I hope the same for you.

Memories

The human memory. It’s both a gift and a curse.

Without memory, there would be no nostalgia. There would be no reminiscing over happy times. But, without memory, there would also be no regrets; no sadness. No grief…

To some degree – a large degree – we’re asked in scripture to live in the present. Learn from the past via our memories, but without drowning in them. We are not to “live in the past”, as it were. But sometimes, following that advice is hard as the mind sometimes goes where it will despite every intention and effort not to – like an unbroken stallion. I guess the task, then, is in dealing with this beast when it runs on its own: bridling it in; bringing it back to now.

On the same token, we’re told not to worry about the future. As I like to say: make plans for the future to protect yourself and your place in it, but don’t dwell on it or try to control it. That last bit isn’t for us. But who doesn’t find that majestic beast in their skull dragging them forward to turn some issue or aspect over and over at some point or other?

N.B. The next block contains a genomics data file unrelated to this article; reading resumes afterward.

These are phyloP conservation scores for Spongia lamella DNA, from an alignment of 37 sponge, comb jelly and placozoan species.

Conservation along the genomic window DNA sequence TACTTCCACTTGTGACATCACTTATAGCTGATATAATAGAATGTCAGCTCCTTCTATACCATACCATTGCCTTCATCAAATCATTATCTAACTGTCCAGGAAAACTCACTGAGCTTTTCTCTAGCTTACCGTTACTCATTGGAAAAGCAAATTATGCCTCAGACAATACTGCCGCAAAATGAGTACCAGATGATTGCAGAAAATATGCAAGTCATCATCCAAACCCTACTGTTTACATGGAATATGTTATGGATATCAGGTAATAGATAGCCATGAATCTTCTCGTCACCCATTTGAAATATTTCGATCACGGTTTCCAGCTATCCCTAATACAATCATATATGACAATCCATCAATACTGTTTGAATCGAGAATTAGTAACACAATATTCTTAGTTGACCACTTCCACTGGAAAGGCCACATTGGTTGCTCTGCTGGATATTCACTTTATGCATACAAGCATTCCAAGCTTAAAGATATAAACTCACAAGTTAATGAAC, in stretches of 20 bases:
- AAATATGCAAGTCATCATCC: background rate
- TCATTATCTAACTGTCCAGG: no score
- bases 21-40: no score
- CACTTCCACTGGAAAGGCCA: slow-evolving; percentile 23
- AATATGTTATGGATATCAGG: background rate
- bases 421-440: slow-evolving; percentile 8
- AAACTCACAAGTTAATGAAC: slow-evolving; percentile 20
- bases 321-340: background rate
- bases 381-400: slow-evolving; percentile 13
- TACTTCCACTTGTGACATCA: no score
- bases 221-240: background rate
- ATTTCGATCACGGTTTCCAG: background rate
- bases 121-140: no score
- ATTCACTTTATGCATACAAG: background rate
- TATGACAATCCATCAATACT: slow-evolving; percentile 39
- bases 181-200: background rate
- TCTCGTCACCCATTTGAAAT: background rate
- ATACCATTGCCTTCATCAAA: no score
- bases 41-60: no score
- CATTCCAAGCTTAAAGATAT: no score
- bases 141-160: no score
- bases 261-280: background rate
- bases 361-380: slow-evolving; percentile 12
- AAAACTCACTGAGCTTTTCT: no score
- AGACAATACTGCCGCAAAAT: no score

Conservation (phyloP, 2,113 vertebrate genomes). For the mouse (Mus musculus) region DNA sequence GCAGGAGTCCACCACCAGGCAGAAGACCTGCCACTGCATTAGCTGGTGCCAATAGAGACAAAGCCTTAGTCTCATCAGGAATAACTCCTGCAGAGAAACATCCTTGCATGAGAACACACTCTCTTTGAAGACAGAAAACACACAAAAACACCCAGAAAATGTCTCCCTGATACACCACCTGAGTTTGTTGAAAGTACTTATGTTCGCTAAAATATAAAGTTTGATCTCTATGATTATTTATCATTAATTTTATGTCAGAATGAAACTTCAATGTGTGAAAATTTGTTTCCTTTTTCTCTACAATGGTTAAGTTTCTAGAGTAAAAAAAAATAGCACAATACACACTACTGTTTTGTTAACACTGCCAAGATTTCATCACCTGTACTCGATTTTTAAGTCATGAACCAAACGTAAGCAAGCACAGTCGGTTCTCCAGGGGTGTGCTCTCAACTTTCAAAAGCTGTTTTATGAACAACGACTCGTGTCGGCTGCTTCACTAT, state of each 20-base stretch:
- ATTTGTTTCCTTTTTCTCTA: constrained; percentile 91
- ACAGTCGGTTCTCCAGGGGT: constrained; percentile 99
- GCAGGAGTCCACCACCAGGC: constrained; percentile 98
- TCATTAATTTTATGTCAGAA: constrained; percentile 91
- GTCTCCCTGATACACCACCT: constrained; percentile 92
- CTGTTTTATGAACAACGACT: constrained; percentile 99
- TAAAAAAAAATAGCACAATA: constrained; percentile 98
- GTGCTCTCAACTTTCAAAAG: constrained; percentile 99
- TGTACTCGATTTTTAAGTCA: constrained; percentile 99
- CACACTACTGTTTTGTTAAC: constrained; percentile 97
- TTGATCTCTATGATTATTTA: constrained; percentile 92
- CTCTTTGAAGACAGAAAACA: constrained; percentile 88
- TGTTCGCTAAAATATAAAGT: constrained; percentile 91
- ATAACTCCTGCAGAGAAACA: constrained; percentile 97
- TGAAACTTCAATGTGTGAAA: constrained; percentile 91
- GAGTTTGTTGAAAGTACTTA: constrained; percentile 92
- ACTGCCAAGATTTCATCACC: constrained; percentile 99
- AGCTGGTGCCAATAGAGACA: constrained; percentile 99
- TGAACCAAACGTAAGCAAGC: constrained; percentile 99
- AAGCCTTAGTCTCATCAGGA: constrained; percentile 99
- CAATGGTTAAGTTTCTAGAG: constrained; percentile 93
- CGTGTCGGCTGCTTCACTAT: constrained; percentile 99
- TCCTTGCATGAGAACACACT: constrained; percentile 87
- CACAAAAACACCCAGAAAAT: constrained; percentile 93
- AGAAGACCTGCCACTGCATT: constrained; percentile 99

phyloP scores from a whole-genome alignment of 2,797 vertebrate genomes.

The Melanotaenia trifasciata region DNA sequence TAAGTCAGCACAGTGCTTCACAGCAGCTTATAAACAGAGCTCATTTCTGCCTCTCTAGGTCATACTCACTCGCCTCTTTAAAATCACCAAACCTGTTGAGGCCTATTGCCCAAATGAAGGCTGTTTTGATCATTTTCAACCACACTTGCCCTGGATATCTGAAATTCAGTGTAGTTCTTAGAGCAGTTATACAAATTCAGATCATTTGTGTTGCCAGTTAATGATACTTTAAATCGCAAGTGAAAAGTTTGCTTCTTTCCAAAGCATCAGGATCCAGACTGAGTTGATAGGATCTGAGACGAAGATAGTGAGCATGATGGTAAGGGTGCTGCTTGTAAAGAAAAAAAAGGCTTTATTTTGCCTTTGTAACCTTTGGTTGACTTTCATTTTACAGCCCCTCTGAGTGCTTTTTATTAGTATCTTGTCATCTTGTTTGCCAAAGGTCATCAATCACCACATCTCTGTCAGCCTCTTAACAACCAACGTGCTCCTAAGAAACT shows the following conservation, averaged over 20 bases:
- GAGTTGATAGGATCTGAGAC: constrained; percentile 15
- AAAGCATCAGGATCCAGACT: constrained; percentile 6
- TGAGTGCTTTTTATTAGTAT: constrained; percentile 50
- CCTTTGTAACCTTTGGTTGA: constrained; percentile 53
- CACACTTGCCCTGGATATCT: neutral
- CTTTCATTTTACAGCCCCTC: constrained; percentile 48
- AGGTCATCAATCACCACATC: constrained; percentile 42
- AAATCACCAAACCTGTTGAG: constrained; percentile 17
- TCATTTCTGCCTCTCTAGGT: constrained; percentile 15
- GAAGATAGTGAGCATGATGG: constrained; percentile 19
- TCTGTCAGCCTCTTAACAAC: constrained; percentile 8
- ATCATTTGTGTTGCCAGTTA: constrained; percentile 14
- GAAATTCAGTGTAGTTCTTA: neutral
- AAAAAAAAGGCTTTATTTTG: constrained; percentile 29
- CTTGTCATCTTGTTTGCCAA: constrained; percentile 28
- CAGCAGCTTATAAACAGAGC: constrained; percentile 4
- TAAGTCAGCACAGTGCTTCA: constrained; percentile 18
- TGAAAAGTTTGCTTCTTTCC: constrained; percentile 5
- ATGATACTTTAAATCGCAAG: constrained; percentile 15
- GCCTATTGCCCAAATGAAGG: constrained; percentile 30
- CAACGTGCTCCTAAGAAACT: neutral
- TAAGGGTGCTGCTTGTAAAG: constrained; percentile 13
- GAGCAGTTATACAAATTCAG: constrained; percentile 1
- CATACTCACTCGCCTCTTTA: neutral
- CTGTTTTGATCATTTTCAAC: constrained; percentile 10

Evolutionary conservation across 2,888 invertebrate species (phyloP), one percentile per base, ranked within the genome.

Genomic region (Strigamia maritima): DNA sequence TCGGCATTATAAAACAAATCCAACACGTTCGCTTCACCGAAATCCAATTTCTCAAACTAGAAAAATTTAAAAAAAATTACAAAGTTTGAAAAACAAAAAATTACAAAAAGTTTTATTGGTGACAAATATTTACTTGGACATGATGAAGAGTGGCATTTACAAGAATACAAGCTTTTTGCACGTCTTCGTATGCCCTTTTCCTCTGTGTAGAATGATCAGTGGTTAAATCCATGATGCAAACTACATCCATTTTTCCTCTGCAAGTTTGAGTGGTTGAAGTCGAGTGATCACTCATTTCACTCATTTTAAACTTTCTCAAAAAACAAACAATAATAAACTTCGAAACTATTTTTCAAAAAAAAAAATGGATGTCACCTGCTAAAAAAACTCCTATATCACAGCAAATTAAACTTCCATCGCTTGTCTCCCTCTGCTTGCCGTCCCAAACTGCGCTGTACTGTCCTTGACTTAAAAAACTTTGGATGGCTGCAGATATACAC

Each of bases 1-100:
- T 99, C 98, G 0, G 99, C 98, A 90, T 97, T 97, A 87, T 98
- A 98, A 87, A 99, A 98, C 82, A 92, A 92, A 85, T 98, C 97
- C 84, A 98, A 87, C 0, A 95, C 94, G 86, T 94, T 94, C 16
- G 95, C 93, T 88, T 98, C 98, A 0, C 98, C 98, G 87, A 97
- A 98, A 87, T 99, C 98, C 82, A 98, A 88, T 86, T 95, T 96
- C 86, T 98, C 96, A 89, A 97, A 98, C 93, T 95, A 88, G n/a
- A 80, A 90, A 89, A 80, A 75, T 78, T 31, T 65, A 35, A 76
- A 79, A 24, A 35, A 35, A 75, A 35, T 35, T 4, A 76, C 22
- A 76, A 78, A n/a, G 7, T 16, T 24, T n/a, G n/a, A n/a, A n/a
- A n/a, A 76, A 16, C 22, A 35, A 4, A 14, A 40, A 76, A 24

One of the joys of widowhood and the “widow brain” fog that seems to fall on us is the apparent inability to exert much control on either – vaulting into the past and worrying into the future like a yoyo.

I write this retrospectively – I’ve come a long, long way in a relatively short time on this. I find myself remembering often, but less so with the sadness and melancholy of loss. And, thanks to a new relationship with a wonderful woman who has gone through this same experience: I don’t wonder at what lonely trials the future may hold for me.

But many things have changed in a relatively short time. My youngest daughter has left the nest. She was the most company I had whenever I was at home. To be fair to her, though, since I’ve retired, I’ve been spending less and less time here – it wouldn’t have been fair to expect her to stay basically all by herself. My youngest son remains in the house, but he works a shift which ensures most waking time here is spent alone. She made the right decision.